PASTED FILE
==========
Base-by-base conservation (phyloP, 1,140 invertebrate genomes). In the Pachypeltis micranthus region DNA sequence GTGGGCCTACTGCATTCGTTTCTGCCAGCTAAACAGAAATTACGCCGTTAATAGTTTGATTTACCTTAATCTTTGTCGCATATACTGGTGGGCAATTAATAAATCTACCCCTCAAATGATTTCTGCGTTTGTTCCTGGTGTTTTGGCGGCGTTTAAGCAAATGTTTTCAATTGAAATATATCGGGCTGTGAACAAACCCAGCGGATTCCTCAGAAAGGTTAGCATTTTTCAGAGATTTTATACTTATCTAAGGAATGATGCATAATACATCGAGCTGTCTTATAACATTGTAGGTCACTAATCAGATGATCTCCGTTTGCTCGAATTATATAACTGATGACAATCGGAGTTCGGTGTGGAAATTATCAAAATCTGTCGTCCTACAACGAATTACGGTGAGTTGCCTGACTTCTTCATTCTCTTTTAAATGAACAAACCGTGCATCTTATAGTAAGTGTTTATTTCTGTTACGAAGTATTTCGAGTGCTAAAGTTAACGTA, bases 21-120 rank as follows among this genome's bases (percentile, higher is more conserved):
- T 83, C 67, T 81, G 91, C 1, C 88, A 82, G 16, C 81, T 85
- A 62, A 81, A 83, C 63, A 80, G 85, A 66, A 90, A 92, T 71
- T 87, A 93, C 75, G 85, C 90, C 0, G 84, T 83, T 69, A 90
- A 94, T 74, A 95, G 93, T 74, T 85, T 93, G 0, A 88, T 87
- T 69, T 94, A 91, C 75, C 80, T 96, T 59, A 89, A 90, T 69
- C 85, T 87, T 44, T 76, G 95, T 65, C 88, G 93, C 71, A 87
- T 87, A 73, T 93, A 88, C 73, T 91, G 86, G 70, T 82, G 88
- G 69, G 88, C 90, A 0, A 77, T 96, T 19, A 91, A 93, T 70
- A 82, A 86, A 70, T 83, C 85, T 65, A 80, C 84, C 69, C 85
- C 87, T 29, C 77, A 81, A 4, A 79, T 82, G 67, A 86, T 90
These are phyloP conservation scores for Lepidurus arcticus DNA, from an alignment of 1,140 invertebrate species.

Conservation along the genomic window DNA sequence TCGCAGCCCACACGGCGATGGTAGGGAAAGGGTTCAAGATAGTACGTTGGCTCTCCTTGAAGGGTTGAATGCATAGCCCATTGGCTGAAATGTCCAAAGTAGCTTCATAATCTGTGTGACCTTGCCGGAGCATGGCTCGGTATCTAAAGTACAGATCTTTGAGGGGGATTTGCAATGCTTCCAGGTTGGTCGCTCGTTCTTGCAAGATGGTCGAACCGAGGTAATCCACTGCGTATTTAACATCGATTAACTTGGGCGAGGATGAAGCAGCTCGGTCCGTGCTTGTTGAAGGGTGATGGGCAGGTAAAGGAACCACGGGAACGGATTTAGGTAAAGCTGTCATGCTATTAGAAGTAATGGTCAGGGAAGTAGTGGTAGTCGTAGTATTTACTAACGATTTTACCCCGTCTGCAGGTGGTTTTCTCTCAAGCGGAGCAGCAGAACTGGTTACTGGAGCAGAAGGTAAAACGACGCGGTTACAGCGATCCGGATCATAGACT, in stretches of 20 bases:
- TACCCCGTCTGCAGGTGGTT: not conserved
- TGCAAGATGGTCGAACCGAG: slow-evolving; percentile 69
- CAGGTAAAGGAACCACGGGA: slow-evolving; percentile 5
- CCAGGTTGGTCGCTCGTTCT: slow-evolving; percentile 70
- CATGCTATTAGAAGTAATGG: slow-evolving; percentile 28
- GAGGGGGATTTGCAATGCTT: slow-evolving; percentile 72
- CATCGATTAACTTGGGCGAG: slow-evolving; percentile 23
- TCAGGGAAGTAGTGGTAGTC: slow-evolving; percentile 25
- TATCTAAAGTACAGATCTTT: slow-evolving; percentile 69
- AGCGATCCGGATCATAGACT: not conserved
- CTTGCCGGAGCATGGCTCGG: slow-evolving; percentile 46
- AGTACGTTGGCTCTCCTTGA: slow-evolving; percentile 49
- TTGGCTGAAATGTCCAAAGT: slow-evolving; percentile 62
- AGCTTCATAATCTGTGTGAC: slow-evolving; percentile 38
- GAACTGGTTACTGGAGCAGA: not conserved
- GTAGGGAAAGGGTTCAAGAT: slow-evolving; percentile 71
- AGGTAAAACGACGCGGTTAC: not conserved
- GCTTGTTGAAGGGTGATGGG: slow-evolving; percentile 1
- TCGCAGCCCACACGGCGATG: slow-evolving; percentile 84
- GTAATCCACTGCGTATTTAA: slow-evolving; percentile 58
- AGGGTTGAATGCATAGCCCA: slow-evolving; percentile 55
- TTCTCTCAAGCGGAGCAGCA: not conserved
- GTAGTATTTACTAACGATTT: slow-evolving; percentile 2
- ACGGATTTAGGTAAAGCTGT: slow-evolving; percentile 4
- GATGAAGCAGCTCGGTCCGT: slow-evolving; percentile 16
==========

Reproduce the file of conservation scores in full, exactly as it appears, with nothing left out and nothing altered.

Base-by-base conservation (phyloP, 1,140 invertebrate genomes). In the Pachypeltis micranthus region DNA sequence GTGGGCCTACTGCATTCGTTTCTGCCAGCTAAACAGAAATTACGCCGTTAATAGTTTGATTTACCTTAATCTTTGTCGCATATACTGGTGGGCAATTAATAAATCTACCCCTCAAATGATTTCTGCGTTTGTTCCTGGTGTTTTGGCGGCGTTTAAGCAAATGTTTTCAATTGAAATATATCGGGCTGTGAACAAACCCAGCGGATTCCTCAGAAAGGTTAGCATTTTTCAGAGATTTTATACTTATCTAAGGAATGATGCATAATACATCGAGCTGTCTTATAACATTGTAGGTCACTAATCAGATGATCTCCGTTTGCTCGAATTATATAACTGATGACAATCGGAGTTCGGTGTGGAAATTATCAAAATCTGTCGTCCTACAACGAATTACGGTGAGTTGCCTGACTTCTTCATTCTCTTTTAAATGAACAAACCGTGCATCTTATAGTAAGTGTTTATTTCTGTTACGAAGTATTTCGAGTGCTAAAGTTAACGTA, bases 21-120 rank as follows among this genome's bases (percentile, higher is more conserved):
- T 83, C 67, T 81, G 91, C 1, C 88, A 82, G 16, C 81, T 85
- A 62, A 81, A 83, C 63, A 80, G 85, A 66, A 90, A 92, T 71
- T 87, A 93, C 75, G 85, C 90, C 0, G 84, T 83, T 69, A 90
- A 94, T 74, A 95, G 93, T 74, T 85, T 93, G 0, A 88, T 87
- T 69, T 94, A 91, C 75, C 80, T 96, T 59, A 89, A 90, T 69
- C 85, T 87, T 44, T 76, G 95, T 65, C 88, G 93, C 71, A 87
- T 87, A 73, T 93, A 88, C 73, T 91, G 86, G 70, T 82, G 88
- G 69, G 88, C 90, A 0, A 77, T 96, T 19, A 91, A 93, T 70
- A 82, A 86, A 70, T 83, C 85, T 65, A 80, C 84, C 69, C 85
- C 87, T 29, C 77, A 81, A 4, A 79, T 82, G 67, A 86, T 90
These are phyloP conservation scores for Lepidurus arcticus DNA, from an alignment of 1,140 invertebrate species.

Conservation along the genomic window DNA sequence TCGCAGCCCACACGGCGATGGTAGGGAAAGGGTTCAAGATAGTACGTTGGCTCTCCTTGAAGGGTTGAATGCATAGCCCATTGGCTGAAATGTCCAAAGTAGCTTCATAATCTGTGTGACCTTGCCGGAGCATGGCTCGGTATCTAAAGTACAGATCTTTGAGGGGGATTTGCAATGCTTCCAGGTTGGTCGCTCGTTCTTGCAAGATGGTCGAACCGAGGTAATCCACTGCGTATTTAACATCGATTAACTTGGGCGAGGATGAAGCAGCTCGGTCCGTGCTTGTTGAAGGGTGATGGGCAGGTAAAGGAACCACGGGAACGGATTTAGGTAAAGCTGTCATGCTATTAGAAGTAATGGTCAGGGAAGTAGTGGTAGTCGTAGTATTTACTAACGATTTTACCCCGTCTGCAGGTGGTTTTCTCTCAAGCGGAGCAGCAGAACTGGTTACTGGAGCAGAAGGTAAAACGACGCGGTTACAGCGATCCGGATCATAGACT, in stretches of 20 bases:
- TACCCCGTCTGCAGGTGGTT: not conserved
- TGCAAGATGGTCGAACCGAG: slow-evolving; percentile 69
- CAGGTAAAGGAACCACGGGA: slow-evolving; percentile 5
- CCAGGTTGGTCGCTCGTTCT: slow-evolving; percentile 70
- CATGCTATTAGAAGTAATGG: slow-evolving; percentile 28
- GAGGGGGATTTGCAATGCTT: slow-evolving; percentile 72
- CATCGATTAACTTGGGCGAG: slow-evolving; percentile 23
- TCAGGGAAGTAGTGGTAGTC: slow-evolving; percentile 25
- TATCTAAAGTACAGATCTTT: slow-evolving; percentile 69
- AGCGATCCGGATCATAGACT: not conserved
- CTTGCCGGAGCATGGCTCGG: slow-evolving; percentile 46
- AGTACGTTGGCTCTCCTTGA: slow-evolving; percentile 49
- TTGGCTGAAATGTCCAAAGT: slow-evolving; percentile 62
- AGCTTCATAATCTGTGTGAC: slow-evolving; percentile 38
- GAACTGGTTACTGGAGCAGA: not conserved
- GTAGGGAAAGGGTTCAAGAT: slow-evolving; percentile 71
- AGGTAAAACGACGCGGTTAC: not conserved
- GCTTGTTGAAGGGTGATGGG: slow-evolving; percentile 1
- TCGCAGCCCACACGGCGATG: slow-evolving; percentile 84
- GTAATCCACTGCGTATTTAA: slow-evolving; percentile 58
- AGGGTTGAATGCATAGCCCA: slow-evolving; percentile 55
- TTCTCTCAAGCGGAGCAGCA: not conserved
- GTAGTATTTACTAACGATTT: slow-evolving; percentile 2
- ACGGATTTAGGTAAAGCTGT: slow-evolving; percentile 4
- GATGAAGCAGCTCGGTCCGT: slow-evolving; percentile 16